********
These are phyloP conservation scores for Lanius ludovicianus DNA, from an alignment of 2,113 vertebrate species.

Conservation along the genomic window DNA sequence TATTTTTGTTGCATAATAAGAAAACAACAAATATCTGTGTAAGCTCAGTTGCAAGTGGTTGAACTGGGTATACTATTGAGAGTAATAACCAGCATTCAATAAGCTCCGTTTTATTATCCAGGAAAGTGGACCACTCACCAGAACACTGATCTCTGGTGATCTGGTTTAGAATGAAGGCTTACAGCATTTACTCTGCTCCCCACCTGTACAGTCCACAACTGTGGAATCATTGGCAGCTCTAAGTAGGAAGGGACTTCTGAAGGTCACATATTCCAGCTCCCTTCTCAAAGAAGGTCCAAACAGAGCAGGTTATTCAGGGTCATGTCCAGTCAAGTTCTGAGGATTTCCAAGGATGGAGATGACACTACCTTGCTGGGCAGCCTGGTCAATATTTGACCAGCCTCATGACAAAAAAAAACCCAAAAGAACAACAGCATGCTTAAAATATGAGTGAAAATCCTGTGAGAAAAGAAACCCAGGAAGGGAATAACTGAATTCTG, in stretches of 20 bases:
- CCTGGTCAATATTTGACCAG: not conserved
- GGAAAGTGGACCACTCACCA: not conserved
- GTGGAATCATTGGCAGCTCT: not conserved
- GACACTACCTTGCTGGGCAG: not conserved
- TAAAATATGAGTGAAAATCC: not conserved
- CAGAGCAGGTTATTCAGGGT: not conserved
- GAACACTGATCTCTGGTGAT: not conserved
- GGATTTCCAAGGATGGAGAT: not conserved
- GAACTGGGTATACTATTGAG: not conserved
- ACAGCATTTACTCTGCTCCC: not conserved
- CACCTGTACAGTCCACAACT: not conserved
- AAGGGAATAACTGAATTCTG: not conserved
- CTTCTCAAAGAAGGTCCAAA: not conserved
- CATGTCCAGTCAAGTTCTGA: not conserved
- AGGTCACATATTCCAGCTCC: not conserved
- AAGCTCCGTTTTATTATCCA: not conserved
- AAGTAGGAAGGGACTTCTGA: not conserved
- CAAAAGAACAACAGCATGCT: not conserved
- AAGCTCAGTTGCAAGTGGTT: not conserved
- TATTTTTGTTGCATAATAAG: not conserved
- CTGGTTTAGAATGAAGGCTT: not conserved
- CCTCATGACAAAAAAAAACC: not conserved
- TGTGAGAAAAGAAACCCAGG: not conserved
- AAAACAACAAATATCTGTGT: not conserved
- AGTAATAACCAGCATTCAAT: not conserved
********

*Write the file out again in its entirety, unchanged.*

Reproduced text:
These are phyloP conservation scores for Lanius ludovicianus DNA, from an alignment of 2,113 vertebrate species.

Conservation along the genomic window DNA sequence TATTTTTGTTGCATAATAAGAAAACAACAAATATCTGTGTAAGCTCAGTTGCAAGTGGTTGAACTGGGTATACTATTGAGAGTAATAACCAGCATTCAATAAGCTCCGTTTTATTATCCAGGAAAGTGGACCACTCACCAGAACACTGATCTCTGGTGATCTGGTTTAGAATGAAGGCTTACAGCATTTACTCTGCTCCCCACCTGTACAGTCCACAACTGTGGAATCATTGGCAGCTCTAAGTAGGAAGGGACTTCTGAAGGTCACATATTCCAGCTCCCTTCTCAAAGAAGGTCCAAACAGAGCAGGTTATTCAGGGTCATGTCCAGTCAAGTTCTGAGGATTTCCAAGGATGGAGATGACACTACCTTGCTGGGCAGCCTGGTCAATATTTGACCAGCCTCATGACAAAAAAAAACCCAAAAGAACAACAGCATGCTTAAAATATGAGTGAAAATCCTGTGAGAAAAGAAACCCAGGAAGGGAATAACTGAATTCTG, in stretches of 20 bases:
- CCTGGTCAATATTTGACCAG: not conserved
- GGAAAGTGGACCACTCACCA: not conserved
- GTGGAATCATTGGCAGCTCT: not conserved
- GACACTACCTTGCTGGGCAG: not conserved
- TAAAATATGAGTGAAAATCC: not conserved
- CAGAGCAGGTTATTCAGGGT: not conserved
- GAACACTGATCTCTGGTGAT: not conserved
- GGATTTCCAAGGATGGAGAT: not conserved
- GAACTGGGTATACTATTGAG: not conserved
- ACAGCATTTACTCTGCTCCC: not conserved
- CACCTGTACAGTCCACAACT: not conserved
- AAGGGAATAACTGAATTCTG: not conserved
- CTTCTCAAAGAAGGTCCAAA: not conserved
- CATGTCCAGTCAAGTTCTGA: not conserved
- AGGTCACATATTCCAGCTCC: not conserved
- AAGCTCCGTTTTATTATCCA: not conserved
- AAGTAGGAAGGGACTTCTGA: not conserved
- CAAAAGAACAACAGCATGCT: not conserved
- AAGCTCAGTTGCAAGTGGTT: not conserved
- TATTTTTGTTGCATAATAAG: not conserved
- CTGGTTTAGAATGAAGGCTT: not conserved
- CCTCATGACAAAAAAAAACC: not conserved
- TGTGAGAAAAGAAACCCAGG: not conserved
- AAAACAACAAATATCTGTGT: not conserved
- AGTAATAACCAGCATTCAAT: not conserved